Cleaning: it’s boring, un-fun, and completely essential for good results.
Yes, before you even reach for the glue you need to grab your files, clippers, and hobby knife. Today I’ll have some pics and tips about the important steps before you paint.
When you’re dealing with plastic on sprues, you want to go with clippers. The temptation will be to use brute force to tear those suckers off. Don’t do it. This can leave big chunks missing from your beautiful models. For best results, leave a little bit of the sprue attached to the model.
Then you’re going to want to go in with your hobby knife and carefully slice that bit of sprue off the model. This can be done with more care than the clippers allow, and will create a cleaner surface to work with. Use utmost care when dealing with a hobby knife because of course they are sharp! If for any reason you don’t think you can handle one without the risk of cutting yourself, don’t do it!
While you have that hobby knife out you can use it to get rid of mold lines. Use the edge, not the point, and just drag it along. This is probably the easiest way to eliminate mold lines from larger areas.
For deeper areas a good file is helpful. Files usually come in sets that can be purchased in most hobby stores. They’re typically inexpensive and worth the cost to buy if you plan on working with miniatures a lot. Smaller files like these are called needle files. There are only two I really use. One is flat-ish but still has curved sides. The other is similar but one side is completely flat.
In the above picture I was able to clean out the grooves in these treads by pushing the very tip of this half round file down along them. Next I’ll use the flat side of it to even out the lines on the treads themselves.
For the grooves along this GEVs skirts I’m using the side of a slightly rounded file to really get in there and clean them out.
For these gun barrels, the flat side of the half round fits in just right to clean off the interior corners. These parts can be pretty annoying and hard to reach.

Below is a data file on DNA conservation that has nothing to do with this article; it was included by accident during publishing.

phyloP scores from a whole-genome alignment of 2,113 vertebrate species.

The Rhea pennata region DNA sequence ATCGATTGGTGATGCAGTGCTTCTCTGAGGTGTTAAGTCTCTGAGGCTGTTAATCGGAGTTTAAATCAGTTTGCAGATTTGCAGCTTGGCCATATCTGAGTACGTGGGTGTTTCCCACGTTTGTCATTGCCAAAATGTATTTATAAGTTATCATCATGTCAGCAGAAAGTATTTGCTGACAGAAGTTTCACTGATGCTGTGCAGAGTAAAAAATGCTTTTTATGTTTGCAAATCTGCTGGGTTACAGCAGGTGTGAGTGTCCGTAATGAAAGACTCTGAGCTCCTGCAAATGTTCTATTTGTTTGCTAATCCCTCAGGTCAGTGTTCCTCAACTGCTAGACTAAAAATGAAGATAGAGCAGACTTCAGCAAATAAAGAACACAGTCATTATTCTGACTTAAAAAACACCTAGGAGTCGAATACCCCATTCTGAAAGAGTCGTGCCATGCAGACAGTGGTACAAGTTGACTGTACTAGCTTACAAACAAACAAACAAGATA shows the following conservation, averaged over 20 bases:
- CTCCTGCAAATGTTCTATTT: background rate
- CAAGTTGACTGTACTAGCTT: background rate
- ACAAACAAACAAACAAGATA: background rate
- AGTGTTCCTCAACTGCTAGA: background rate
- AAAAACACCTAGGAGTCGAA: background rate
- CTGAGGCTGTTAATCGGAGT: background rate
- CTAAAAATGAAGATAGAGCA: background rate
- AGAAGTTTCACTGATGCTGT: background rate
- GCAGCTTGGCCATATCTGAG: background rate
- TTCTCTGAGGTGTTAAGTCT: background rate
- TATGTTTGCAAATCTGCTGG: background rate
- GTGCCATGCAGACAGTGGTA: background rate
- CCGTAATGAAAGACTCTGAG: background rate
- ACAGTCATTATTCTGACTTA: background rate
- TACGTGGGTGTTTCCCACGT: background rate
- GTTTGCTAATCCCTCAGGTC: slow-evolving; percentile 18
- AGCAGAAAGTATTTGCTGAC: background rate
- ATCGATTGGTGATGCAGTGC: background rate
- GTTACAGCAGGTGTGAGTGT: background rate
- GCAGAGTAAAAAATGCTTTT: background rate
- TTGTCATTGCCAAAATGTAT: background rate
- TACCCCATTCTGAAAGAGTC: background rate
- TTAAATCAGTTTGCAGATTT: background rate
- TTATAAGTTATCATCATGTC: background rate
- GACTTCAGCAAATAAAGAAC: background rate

When I have everything filed down, I go at the areas with this wire brush. It helps clean off the plastic dust, and can also help to free any burrs that might still be stuck in places.
While this wire brush may look harsh I’ve never had problems with it damaging the material. I’ve even used it on soft resin and it doesn’t seem to do any harm.
The next step is basically optional. The tower on this Ogre had a small depression in it. This is because plastic can shrink as it cools. The thicker the plastic the more likey you are to encounter this problem. It’s something I’ve seen a lot in plastic over the years so I’ve had to come up with a fix for it.
You start by squirting some medium thickness hobby-quality cyanoacrylate or “super” glue into the depression. Not too thick…
You may have to add a second layer after the first dries.
Then you just want to file off all the glue until that sucker is nice and flat. Out of the whole process these were probably the least fun steps.
Then you want to assemble everything as completely as you can. By that I mean, assemble everything completely enough that you can still paint it easily. I left the towers and auxilliary guns off most of the Ogres I painted, but glued on the turrets barrels. I also left the turrets off the tanks so they could be swivelled into any position desired. If you just want to paint things up quickly though, you can assemble them more completely. This will come up more in future painting articles.
After the glue dries you will want to soak them in some warm soapy water. This will get off any oils from the mold release agent used during casting or from your fingers. It will also take off any last bits of plastic dust. If you want to go one step further you can also go at them with a toothbrush while they’re all soapy. I found that swishing the bowl around a bit was enough.
Then drain them. Run some more hot water over them to make sure there is no soapy residue. Spread them out over a paper towel to dry. I was in a hurry so I used a hair dryer to dry them quickly. It didn’t seem to warp the plastic at all, but I was sure to keep it a good distance away. Heat can warp plastic so try at your own risk.
Some of you may be wondering what those grayish rings are. Those are miniature bases I had around and I’ve glued the Rear Batteries to them. This makes them easier to prime and hold on to in the early stages of painting.
Cleaning any model can be quite a bit of work. This may be more than most people need to get their models to a tabletop standard. How much effort you put into cleaning is of course up to you. We veteran modellers tend to be a little obsessive about going through all these steps though.
~And here is the finished Ogre Hunter was showing off the other day. Soon I’ll have some WiP shots I took while painting a different Ogre. This one is yellow!